Anti-consumeurism and the war against the poor

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Anti-consumeurism usually flares up as the holiday season nears, but it's always in effect. The basic belief of anti-consumeurism originates in sacrifice religions like Christianity and Islam, which decry "the world" and prosperity as evil, and continued in communism, nazism, and other statist extremisms which decry rich people as exploiters and abundance as evil.

This belief is that consumption is an inherent evil, a product of unnecessary greed, which is bad for our moral fiber or religious fervour and can only be tempered by some form of economic collectivism or social engineering.

However, this belief, while being explicitly an attack against the most prosperous amongst us, is really part of the war against the poor. While all these collectivist belief systems preach equality, they promote radically assymetrical systems with strong ruling classes. Sacrifice religions have their clergical ruling classes, communism and nazism had their dictatorial ruling classes. Both stand to benefit the most from the suffering of the masses, in that they can channel that suffering for their own utilitarian ends. This has always been their mode of functioning and is still their mode of functioning (the perpetual wars in our modern democracies are oen example).

The masses are the most vulnerable to economic conditions and the availability of cheap products. Take health care, for example. Socialists in Canada always say that a capitalist health care system creates a "two-level" system that is bad for the poor. And yet that is what we already have in Canada today : friends of the state and celebrities get VIP treatment, and the rich can always go to the United States for treatment. The social elite can compensate for bad economic dynamics better than the masses can. Joe Sixpack need Wal-Mart, but Kevin Costner doesn't. Once again, this comes back to the notion I already discussed of capitalism being a boon for the masses more than for the ruling classes.

A dilemma related to anti-consumeurism is, where do we draw the line ? Obviously buying the food necessary for our survival is all right (although some extremists take it to the absurd and preach self-sufficiency), so how much is too much ? Well, the answer is obviously whatever their value system tells them is "enough". Like any other part of the cultural war, this is a battle of value systems, and the anti-consumeurists seek to make their value system law.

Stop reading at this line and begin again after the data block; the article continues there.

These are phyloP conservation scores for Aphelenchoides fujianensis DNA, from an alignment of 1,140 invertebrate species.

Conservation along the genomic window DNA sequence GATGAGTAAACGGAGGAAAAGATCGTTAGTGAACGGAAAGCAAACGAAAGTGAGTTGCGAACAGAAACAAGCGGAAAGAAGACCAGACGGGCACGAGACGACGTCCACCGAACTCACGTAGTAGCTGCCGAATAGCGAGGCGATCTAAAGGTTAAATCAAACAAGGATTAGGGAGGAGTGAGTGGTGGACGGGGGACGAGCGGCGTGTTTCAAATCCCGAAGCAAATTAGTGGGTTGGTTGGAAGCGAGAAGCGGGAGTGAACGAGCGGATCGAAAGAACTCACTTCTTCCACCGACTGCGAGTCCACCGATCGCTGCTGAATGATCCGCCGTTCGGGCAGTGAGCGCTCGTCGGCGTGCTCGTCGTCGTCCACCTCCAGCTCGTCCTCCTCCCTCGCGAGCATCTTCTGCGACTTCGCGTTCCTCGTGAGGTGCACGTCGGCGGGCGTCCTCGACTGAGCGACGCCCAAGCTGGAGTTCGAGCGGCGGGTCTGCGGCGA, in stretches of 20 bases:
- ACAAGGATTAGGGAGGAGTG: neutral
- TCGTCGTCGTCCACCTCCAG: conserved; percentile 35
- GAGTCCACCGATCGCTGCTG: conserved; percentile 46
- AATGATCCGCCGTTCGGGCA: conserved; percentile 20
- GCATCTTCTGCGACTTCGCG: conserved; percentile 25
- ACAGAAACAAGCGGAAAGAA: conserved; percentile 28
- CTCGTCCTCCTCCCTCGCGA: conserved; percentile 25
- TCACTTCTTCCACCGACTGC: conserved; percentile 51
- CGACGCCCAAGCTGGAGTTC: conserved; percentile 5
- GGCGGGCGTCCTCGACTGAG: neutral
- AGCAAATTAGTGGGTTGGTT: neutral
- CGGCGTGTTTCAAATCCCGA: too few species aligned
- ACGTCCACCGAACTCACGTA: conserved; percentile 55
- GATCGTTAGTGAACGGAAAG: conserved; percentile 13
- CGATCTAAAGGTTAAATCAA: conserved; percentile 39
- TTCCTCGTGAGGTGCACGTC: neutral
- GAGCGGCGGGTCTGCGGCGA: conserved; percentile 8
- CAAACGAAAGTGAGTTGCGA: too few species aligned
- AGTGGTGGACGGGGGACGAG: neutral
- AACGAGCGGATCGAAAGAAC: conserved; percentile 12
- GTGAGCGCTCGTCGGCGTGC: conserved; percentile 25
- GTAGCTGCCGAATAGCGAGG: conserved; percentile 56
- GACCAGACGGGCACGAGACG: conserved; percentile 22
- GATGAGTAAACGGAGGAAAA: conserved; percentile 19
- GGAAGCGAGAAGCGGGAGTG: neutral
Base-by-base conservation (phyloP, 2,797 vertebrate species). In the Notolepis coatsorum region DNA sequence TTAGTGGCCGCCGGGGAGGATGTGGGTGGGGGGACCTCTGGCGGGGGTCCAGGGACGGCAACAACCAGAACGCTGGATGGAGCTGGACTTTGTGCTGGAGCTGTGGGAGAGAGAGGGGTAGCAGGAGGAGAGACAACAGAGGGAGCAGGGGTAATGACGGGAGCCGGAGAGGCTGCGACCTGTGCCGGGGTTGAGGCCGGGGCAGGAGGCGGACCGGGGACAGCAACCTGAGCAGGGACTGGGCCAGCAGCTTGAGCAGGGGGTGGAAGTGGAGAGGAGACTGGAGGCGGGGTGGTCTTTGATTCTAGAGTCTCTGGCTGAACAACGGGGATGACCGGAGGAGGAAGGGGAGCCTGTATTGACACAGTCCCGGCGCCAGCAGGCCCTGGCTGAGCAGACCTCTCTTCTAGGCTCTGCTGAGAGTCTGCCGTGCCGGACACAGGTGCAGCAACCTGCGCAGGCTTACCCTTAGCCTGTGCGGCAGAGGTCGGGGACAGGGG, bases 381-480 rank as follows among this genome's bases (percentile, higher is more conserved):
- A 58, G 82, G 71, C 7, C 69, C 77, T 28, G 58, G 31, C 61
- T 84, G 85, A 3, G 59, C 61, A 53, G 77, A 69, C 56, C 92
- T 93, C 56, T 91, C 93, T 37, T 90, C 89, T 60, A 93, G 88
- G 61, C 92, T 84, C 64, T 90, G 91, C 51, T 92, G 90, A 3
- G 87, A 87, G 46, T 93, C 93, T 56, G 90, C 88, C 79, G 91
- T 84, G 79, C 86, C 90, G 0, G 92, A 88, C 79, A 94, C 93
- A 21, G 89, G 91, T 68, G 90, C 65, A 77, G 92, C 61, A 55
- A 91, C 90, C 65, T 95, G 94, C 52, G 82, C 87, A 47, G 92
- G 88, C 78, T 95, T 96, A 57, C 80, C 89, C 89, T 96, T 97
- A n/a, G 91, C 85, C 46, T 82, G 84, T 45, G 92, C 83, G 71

Is Christmas too commercial ? In fact, anyone who knows the history of Christmas also knows that consumeurism saved Christmas. To praise Christmas and then complain that Christmas is too commercial is a contradiction. To villify gift-giving is incredibly callous. But to the collectivist mind, force, not compassion, is the rule.

Anti-prosperity, anti-greed and anti-consumeurist beliefs stand in direct opposition to the expression of individual values in Western society. They know very well they can't persuade people to change their values, because they have nothing to offer, so they complain and try to pass laws. That's how all these anti-social types operate. Wal-Mart is a good example of this.

In fact, Wal-Mart proves nothing better than the fac that people are idiots, and follow Franc's Principle slavishly. People hate Wal-Mart because it drives inefficient and limited competitors our of the market, but they love Wal-Mart when it tries to drive its smaller, minimum wage competitors away by driving wages up. So once again, people hate the free market, people hate the poor (as main beneficiaries of low-priced competition), people hate the expression of values (through the capacity to consume more), and people love government control. No surprises there.

About Wal-Mart, I am looking forward to the movie "Why Wal*Mart Works and why that makes some people C-R-A-Z-Y!". Of course, the statists on Amazon are already complaining of propaganda. And we accuse them of propaganda. The more relevant question is : who's right ?

Friday, November 18, 2005

Why I am not open-minded

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As individualists, we argue against collectivist belief systems of all kinds - whether religious, political, or otherwise. We get a lot of True Believers, be they Christian, Islamic, liberal, conservative, Greenie, nazi, New Age, or just plain crackpots, telling us that we're intolerent and close-minded (of course, they all want us to listen only to them, not other equally valid belief systems).

Isn't it hypocrite for individualists like us to attack people on the basis of their belief system ? After all, everyone is different. And for someone like me who advocates strict "live and let live" limits to advocate the persecution of other belief systems ?